Al Jazeera: What's next for you?

Abu Nowar: To be honest, I haven't had a chance to think. There is so much stuff going on, but I'm looking forward to what's next. I am preparing the next Jordanian film. All the research is done.

Al Jazeera: Is it another historical fiction?

Abu Nowar: Yes, it's a sequel of sorts to Theeb, set around 10 years later.

Al Jazeera: When will we see more success for Arab cinema, given your achievements?

Abu Nowar: Having travelled around with Theeb, I've met filmmakers from all over the Arab world - every Arabic-language-speaking country. I'm looking forward to what's coming. I'm excited about all of the different talents; there's a range of styles, idioms and directorial approaches. These are exciting times, indeed.

Al Jazeera: When you were making Theeb, did you have a feeling the film would enjoy the level of attention it has?

Abu Nowar: Absolutely not. I was confident in my teams. I had some of the best people in Jordan and the world, including the cinematographer Wolfgang Thaler. I had confidence in the quality of the film. I had an excited feeling about what the actors were doing.

You could feel if someone was doing something special on set, that it's real and people would believe them. If an actor is appalling, you know you're in trouble. I never had that.

I knew we had something, but you never in a million years believe you will get an award or even get in to the Venice film festival. It's been a wonderful surprise. We continue to grow – there have been new surprises every few months for a year and a half.

It's been a long road and we're coming to the end of a celebration. We're still the same team that made a low-budget film, and now we're dealing with the immensity of the Oscars.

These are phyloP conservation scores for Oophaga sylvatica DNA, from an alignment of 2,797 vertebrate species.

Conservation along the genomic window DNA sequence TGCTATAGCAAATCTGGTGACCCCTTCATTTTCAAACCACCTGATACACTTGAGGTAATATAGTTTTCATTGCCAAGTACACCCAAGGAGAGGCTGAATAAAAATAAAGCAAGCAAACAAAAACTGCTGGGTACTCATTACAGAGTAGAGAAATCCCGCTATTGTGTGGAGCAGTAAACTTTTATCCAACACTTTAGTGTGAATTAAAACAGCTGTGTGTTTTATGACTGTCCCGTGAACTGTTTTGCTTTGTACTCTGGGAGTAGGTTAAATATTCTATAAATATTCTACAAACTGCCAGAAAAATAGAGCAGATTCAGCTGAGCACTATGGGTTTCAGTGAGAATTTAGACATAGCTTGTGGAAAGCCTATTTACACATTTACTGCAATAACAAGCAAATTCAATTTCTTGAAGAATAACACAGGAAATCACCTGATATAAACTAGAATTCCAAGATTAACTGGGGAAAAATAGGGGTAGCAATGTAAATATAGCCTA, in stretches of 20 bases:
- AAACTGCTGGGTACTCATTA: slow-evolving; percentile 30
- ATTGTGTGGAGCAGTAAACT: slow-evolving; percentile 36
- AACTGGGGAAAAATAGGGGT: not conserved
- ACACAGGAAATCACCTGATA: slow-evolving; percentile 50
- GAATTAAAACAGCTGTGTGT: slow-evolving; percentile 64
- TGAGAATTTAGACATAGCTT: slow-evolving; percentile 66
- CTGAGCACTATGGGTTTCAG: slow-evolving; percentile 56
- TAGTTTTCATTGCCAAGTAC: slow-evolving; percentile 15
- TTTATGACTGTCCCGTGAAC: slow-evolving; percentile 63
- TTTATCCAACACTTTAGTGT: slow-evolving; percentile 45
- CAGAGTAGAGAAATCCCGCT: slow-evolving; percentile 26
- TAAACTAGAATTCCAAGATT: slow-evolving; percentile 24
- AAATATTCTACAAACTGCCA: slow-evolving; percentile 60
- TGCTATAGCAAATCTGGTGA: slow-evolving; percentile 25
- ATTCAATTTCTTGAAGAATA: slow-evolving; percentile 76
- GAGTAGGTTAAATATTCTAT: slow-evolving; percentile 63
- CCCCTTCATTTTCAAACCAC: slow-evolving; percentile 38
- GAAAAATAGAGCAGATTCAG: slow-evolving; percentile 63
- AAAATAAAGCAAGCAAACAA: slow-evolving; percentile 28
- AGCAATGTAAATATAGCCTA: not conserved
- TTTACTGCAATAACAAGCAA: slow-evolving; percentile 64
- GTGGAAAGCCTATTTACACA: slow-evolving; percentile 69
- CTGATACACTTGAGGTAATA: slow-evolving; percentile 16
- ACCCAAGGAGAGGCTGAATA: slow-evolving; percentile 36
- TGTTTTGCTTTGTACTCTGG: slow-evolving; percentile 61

Al Jazeera: What are the challenges involved in that?

Nowar: For instance, it can be difficult dealing with the press - not in the sense that the press is negative, but we just don't have the mechanisms in place to deal with hundreds of interview requests. It can be really quite difficult to handle, and we're struggling with that.

It's great and wonderful to be in this position, and we're trying to give everyone the information they need. Hopefully we can reach that stage.

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Al Jazeera: Do you think a better structure needs to be put in place for Arab filmmakers to combat this?

Abu Nowar: It's just normal for independent filmmaking. This is very rare. Forget about Theeb being Arab. It has nothing to do with it being Arab. This is very rare, for the scale of the budget. We're by far the film with the lowest budget in the BAFTAs and Oscars - bar the short film sections.

We have a lower budget that most films even in the documentary categories. It's difficult to handle logistically, and rare in any respect.

It's a miracle [to win and be nominated] on many levels, not just by the fact this was an Arab film ... It's the hard work of producers that has got us here. They have been fighting and hustling to get us here; it's a testament to their tenacity.

Producers are really building the cinema industry in the Middle East, not the directors. They give directors like me the opportunity to work in a survivable manner. That's the thing most Arab filmmakers don't pay enough attention to.

Al Jazeera: And finally, what is it about Theeb, in your view, that has captured people's attention?

Abu Nowar: I think it's the Bedouin style of storytelling, an oral tradition that goes back thousands of years. The folklore structure is part of the human condition.

These are stories that could have been told around a fire pit 10,000 years ago. If you try to make a film in that style, you have a better chance of reaching the world. It is part of all of our consciousness.

Storytelling is the way we have communicated for thousands of years. That is why people care.

The coming-of-age desert drama was shot entirely in Jordan and has been endorsed by Queen Rania of Jordan [Facebook]

Follow Anealla Safdar on Twitter: @anealla

Source: Al Jazeera